“And the Lord your God will circumcise your heart and the heart of your offspring, so that you will love the Lord your God with all your heart and with all your soul, that you may live” (Deut 30:6). The Torah tells of a time when God will circumcise more than flesh but the heart; therefore, the NT view of circumcision is foretold and consequently not distinct from the law at all. Gane’s conclusion is within the same line of thought in that converted Christians are those for whom God’s commandments are not burdensome, because their obedience is from the heart, not the flesh. Covenant continuity between Testament eras exists in a way that demonstrates God’s covenant faithfulness and grace rather than a disconnected dichotomy of law verses gospel. Therefore, the Torah in the life of Christians “reveals something about God; it also orders the life of the community, and its telos is a character of holiness. Even more, the law is life-giving, life-enhancing.” While the Torah serves a purpose and function within the historical context of ancient Israel, its fulfillment in Jesus of Nazareth is a manifest expression of God’s covenant faithfulness found throughout the canon of Scripture. Christ is the perfect atoning sacrifice, once and for all; we have been made clean!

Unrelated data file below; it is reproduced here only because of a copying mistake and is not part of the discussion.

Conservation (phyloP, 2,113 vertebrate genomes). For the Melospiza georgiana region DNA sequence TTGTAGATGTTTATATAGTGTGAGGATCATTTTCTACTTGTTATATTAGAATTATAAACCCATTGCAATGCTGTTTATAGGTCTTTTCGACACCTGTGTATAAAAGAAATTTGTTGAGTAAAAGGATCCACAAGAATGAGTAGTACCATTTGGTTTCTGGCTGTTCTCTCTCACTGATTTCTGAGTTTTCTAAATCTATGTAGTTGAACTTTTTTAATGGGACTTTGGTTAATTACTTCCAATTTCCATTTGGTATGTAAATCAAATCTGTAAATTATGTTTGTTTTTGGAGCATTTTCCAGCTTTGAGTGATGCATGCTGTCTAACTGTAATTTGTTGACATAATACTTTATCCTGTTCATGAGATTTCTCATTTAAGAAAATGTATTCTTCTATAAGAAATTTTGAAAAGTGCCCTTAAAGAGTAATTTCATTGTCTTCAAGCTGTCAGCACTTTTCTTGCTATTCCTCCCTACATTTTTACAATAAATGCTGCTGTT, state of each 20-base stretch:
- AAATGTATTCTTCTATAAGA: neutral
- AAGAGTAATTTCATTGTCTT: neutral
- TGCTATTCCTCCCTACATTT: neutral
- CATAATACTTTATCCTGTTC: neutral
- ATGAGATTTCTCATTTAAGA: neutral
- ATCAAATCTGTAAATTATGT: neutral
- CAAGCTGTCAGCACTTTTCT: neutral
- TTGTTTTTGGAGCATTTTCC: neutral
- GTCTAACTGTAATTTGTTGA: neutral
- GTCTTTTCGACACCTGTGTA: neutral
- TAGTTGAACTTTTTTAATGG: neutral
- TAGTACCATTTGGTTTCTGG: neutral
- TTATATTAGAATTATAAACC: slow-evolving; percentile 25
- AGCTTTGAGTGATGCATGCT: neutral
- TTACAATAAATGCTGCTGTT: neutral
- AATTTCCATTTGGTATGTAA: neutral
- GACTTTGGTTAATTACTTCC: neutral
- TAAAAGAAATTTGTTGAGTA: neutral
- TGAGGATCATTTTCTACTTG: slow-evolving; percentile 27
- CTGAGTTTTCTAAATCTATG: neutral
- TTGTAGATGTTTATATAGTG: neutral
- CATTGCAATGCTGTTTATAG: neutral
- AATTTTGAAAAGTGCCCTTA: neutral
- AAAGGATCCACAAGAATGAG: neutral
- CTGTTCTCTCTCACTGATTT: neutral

“Jesus Christ is the same yesterday and today and forever” (Heb 13:8).
 1 Corinthians 9:21; Galatians 6:2.
 Craig S. Keener, “Reading the Torah as the Law of Faith.” Southwestern Journal of Theology 64, no. 1 (Fall 2021): 90.
 Ibid., 90.
 E. A. Martens, “How is the Christian to Construe Old Testament Law?,” Bulletin for Biblical Research 12, no. 2 (2002): 207.
 Unless otherwise noted, all biblical passages referenced are in the English Standard Version.
 Keener, 89.
 Martens, 209.
 Keener, 88.
 Martens, 210.
 Roy E. Gane, Old Testament Law for Christians: Original Context and Enduring Application (Grand Rapids, MI: Baker Academic, 2017), 401-03.
 Martens, 207.
 Gane, 399.
 Martens, 207.